(Updates with U.S. subpoenas of financial institutions in second paragraph.)
Jan. 27 (Bloomberg) -- A new U.S. government unit will investigate misconduct in the bundling of mortgage loans into securities that fueled the housing bubble and contributed to the financial crisis, Attorney General Eric Holder said.
In providing details about the new unit, Holder said that the Justice Department in the past few days has subpoenaed 11 financial institutions in related investigations.
The mortgage fraud unit will “streamline” and “strengthen” current efforts to investigate fraud in residential mortgage-backed securities, he said today at a news conference in Washington.
The unit is intended to help “restore faith in our financial markets and institutions,” Holder said. “We will marshal our civil and criminal capabilities” in pursuing the investigations, he said.
President Barack Obama announced the creation of the unit during his State of the Union speech on Jan. 24.
A coalition of labor unions, consumer advocates and political activists, including MoveOn.org, has been pressuring the administration to do more to probe banks’ home lending and the creation and sale of mortgage-backed securities.
The new unit will take control of existing civil and criminal investigations in an attempt to better coordinate efforts on mortgage fraud, according to the Justice Department.
Holder said that those who question why the administration is forming the unit years after the housing bubble burst don’t have the “facts.”
“It’s not as if we haven’t been doing anything” until now, he said.
The unit will include officials from the Justice Department and the Securities and Exchange Commission as well as U.S. attorneys and state attorneys general. Holder was joined at today’s press conference by other U.S. officials, including Housing and Urban Development Secretary Shaun Donovan, Securities and Exchange Commission enforcement director Robert Khuzami and New York Attorney General Eric Schneiderman.
About 55 Justice Department attorneys, analysts and investigators and 10 Federal Bureau of Investigation agents and analysts will be assigned to the unit. An additional 30 investigators and other staff will join the staff in the coming weeks, according to the Justice Department.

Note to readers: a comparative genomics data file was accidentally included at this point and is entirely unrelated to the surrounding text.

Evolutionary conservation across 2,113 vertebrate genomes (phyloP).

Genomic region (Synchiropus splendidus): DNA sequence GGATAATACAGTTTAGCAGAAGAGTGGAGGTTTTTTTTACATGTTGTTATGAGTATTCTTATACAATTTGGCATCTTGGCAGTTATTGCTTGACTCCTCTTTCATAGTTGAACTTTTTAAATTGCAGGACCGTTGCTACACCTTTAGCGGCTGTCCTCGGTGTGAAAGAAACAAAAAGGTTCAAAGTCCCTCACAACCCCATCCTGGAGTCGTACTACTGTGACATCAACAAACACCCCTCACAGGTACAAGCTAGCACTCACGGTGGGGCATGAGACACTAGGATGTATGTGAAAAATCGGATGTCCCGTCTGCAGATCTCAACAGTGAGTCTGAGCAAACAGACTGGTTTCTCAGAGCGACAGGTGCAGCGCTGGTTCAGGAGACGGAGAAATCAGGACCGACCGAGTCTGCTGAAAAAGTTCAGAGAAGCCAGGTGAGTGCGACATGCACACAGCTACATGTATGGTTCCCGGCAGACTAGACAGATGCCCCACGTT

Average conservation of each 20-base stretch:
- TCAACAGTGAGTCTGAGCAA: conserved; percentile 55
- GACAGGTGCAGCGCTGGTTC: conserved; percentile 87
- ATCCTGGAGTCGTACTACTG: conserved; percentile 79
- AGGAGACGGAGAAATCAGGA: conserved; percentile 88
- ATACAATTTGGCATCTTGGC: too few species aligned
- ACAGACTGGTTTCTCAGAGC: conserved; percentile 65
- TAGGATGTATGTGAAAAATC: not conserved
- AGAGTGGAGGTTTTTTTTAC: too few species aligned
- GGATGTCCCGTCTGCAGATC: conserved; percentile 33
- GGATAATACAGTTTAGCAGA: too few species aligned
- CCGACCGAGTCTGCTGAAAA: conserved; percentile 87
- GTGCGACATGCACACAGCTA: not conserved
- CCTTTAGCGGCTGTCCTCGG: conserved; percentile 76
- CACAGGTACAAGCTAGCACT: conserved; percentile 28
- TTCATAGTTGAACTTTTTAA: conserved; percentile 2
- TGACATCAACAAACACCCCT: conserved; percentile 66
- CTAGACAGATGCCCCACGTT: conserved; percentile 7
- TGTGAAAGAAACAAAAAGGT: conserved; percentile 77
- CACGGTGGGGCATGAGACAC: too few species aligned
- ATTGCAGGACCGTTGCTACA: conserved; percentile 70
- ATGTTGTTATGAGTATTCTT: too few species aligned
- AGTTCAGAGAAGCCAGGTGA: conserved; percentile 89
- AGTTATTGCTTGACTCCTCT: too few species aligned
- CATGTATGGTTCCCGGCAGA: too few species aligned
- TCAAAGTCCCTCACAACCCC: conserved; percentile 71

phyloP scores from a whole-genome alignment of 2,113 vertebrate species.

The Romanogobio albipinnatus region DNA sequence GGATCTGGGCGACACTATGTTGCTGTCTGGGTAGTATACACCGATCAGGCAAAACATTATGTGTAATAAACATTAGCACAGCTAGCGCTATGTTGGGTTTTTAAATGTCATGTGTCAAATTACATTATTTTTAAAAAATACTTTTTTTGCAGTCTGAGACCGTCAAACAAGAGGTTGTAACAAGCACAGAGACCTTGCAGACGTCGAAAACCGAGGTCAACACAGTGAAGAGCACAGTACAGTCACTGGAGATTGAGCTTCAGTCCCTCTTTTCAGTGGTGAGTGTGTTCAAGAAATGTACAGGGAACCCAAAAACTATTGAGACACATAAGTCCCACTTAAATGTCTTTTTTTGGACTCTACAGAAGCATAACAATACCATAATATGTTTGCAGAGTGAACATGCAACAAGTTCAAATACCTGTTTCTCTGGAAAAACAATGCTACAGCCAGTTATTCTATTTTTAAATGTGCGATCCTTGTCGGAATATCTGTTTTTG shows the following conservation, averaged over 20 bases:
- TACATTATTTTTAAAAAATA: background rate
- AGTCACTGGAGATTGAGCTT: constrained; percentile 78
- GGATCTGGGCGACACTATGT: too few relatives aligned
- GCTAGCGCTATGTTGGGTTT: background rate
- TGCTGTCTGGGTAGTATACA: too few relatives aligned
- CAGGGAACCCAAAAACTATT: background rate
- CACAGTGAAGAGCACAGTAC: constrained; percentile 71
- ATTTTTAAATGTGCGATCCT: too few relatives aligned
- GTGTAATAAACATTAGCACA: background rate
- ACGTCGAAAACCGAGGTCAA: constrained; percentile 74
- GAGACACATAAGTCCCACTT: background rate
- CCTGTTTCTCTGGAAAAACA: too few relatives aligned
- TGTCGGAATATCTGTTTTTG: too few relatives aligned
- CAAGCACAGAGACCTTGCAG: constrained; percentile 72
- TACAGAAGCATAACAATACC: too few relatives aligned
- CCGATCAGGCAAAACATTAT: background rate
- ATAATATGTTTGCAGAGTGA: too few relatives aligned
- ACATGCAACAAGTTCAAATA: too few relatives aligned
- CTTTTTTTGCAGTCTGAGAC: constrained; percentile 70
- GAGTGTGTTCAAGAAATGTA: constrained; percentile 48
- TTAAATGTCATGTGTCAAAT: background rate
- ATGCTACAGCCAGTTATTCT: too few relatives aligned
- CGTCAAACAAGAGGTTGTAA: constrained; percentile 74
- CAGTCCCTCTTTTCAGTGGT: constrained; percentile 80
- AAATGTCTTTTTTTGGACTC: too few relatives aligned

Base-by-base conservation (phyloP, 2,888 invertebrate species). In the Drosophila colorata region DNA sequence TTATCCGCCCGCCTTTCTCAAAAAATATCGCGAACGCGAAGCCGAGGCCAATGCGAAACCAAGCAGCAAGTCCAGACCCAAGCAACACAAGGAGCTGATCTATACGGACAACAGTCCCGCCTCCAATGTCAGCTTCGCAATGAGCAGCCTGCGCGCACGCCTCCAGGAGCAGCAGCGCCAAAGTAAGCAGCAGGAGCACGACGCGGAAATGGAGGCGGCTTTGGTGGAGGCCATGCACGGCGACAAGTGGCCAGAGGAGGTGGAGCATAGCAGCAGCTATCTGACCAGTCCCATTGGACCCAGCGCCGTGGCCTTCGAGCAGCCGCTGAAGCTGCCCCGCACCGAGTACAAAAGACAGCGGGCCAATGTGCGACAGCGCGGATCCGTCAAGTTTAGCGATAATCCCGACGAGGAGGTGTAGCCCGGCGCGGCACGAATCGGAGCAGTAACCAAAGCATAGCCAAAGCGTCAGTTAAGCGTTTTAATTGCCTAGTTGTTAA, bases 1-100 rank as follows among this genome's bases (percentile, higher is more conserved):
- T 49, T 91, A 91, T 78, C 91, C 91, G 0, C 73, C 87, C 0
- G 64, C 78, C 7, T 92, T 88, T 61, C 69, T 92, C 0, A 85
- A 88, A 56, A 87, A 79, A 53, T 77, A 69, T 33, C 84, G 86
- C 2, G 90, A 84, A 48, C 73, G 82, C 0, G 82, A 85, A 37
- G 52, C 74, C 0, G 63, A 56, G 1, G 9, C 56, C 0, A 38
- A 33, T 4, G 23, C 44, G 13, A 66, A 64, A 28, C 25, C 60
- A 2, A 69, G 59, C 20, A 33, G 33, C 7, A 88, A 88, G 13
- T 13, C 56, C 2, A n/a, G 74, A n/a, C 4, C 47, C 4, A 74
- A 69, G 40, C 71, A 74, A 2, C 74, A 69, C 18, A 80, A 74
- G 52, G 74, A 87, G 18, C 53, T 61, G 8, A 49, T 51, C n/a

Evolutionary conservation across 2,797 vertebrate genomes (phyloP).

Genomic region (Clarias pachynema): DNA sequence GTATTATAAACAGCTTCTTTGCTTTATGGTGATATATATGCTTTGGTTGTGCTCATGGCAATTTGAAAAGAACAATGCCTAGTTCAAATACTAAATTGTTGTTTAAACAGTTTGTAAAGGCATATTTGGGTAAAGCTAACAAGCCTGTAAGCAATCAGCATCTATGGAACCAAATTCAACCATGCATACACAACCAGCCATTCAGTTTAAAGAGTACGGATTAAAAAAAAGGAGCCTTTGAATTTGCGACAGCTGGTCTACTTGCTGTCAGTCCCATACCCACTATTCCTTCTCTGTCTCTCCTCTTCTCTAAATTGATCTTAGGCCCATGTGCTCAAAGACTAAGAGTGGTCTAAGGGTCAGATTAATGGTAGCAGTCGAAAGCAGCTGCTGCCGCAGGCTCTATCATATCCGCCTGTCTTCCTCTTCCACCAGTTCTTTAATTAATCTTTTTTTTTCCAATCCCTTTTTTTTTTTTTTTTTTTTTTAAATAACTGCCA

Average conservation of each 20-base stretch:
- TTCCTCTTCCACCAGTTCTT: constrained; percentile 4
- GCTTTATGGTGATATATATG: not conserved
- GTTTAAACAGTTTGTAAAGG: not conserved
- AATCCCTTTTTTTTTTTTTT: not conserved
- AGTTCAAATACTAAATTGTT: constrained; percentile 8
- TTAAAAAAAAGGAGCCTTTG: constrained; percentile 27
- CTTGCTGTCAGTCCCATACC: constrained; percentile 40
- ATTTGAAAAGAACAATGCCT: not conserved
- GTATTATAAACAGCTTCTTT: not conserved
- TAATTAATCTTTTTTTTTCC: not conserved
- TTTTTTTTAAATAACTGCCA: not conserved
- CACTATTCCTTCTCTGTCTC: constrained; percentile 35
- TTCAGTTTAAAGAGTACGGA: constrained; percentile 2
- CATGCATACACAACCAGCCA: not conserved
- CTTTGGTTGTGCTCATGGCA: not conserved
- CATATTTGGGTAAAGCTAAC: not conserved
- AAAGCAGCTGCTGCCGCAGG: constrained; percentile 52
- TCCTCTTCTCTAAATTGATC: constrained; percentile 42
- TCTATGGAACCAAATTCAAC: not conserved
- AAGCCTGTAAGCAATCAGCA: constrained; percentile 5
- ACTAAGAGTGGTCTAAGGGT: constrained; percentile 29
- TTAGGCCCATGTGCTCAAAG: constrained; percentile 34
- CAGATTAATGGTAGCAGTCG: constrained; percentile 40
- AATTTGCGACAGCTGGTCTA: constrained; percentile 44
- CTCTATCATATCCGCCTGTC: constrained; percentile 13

Help for Homeowners
The stepped-up enforcement effort also should result in some “benefits” for homeowners saddled with debt because of the mortgage crisis, Donovan said, declining to be more specific.
“It would be a tragedy if the investors were made whole but homeowners who were wronged at the same time” received no help, he said.
In his State of the Union speech, Obama said the unit “will hold accountable those who broke the law, speed assistance to homeowners and help turn the page on an era of recklessness that hurt so many Americans.”
State and federal officials have been negotiating with the five largest mortgage servicers -- Bank of America Corp., JPMorgan Chase & Co., Citigroup Inc., Wells Fargo & Co. and Ally Financial Inc. -- to settle claims that they used so-called robo-signing and faulty documentation to justify foreclosures. All 50 states announced investigations into the practices in 2010.
Deal With Banks
The deal with the banks for loan forgiveness, interest-rate reductions and other aid for homeowners could be valued as high as $25 billion, said a person familiar with negotiations who declined to be identified because the terms weren’t public. Whatever settlement is reached won’t give immunity to the banks for all misconduct, the Justice Department said.
The joint federal-state mortgage investigative unit will be part of a task force Obama created in a 2009 executive order to probe financial fraud cases. The task force, led by Holder, is made up of 20 federal agencies, including the Justice, Treasury, Commerce and Labor departments, 94 U.S. attorneys and state and local agencies.
Since its formation, the task force has charged more than 1,200 defendants for crimes related to mortgage fraud, including schemes that resulted in financial losses to homeowners and banks and attempts to illegally obtain government money, according to the Justice Department.
--With assistance from Lorraine Woellert and Carter Dougherty in Washington. Editors: Ann Hughey, Leslie Hoffecker
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